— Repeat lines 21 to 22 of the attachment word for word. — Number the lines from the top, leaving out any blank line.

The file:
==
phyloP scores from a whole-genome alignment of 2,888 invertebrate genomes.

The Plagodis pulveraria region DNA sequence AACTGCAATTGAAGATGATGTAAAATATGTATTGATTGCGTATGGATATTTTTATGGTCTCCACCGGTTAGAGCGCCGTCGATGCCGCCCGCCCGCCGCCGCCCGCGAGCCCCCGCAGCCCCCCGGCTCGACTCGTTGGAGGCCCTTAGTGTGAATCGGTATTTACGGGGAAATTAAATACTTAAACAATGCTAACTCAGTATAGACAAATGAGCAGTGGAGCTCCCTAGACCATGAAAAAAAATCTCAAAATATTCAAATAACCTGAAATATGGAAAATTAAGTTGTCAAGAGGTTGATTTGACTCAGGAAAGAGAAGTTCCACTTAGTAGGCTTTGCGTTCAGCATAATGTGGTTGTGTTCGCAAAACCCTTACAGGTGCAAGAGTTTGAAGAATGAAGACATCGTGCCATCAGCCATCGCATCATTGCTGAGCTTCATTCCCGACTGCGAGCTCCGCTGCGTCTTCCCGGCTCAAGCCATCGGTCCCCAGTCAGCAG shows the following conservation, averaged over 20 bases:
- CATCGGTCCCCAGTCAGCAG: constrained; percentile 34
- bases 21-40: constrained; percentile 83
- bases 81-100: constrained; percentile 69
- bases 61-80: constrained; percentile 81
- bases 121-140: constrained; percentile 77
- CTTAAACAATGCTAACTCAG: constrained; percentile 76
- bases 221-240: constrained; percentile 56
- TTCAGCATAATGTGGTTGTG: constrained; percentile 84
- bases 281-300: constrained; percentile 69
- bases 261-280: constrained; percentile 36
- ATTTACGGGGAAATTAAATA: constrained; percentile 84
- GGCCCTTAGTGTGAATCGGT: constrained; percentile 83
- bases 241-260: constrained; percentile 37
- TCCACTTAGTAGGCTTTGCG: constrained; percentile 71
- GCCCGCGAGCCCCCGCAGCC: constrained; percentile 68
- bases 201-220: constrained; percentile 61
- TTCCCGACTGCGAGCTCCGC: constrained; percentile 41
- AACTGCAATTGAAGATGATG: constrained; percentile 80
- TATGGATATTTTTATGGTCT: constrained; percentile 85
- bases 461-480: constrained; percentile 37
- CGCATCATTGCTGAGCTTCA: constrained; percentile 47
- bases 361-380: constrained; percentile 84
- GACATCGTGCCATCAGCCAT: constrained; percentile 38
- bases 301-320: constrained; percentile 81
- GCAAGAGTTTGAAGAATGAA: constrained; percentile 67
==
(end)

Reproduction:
- TATGGATATTTTTATGGTCT: constrained; percentile 85
- bases 461-480: constrained; percentile 37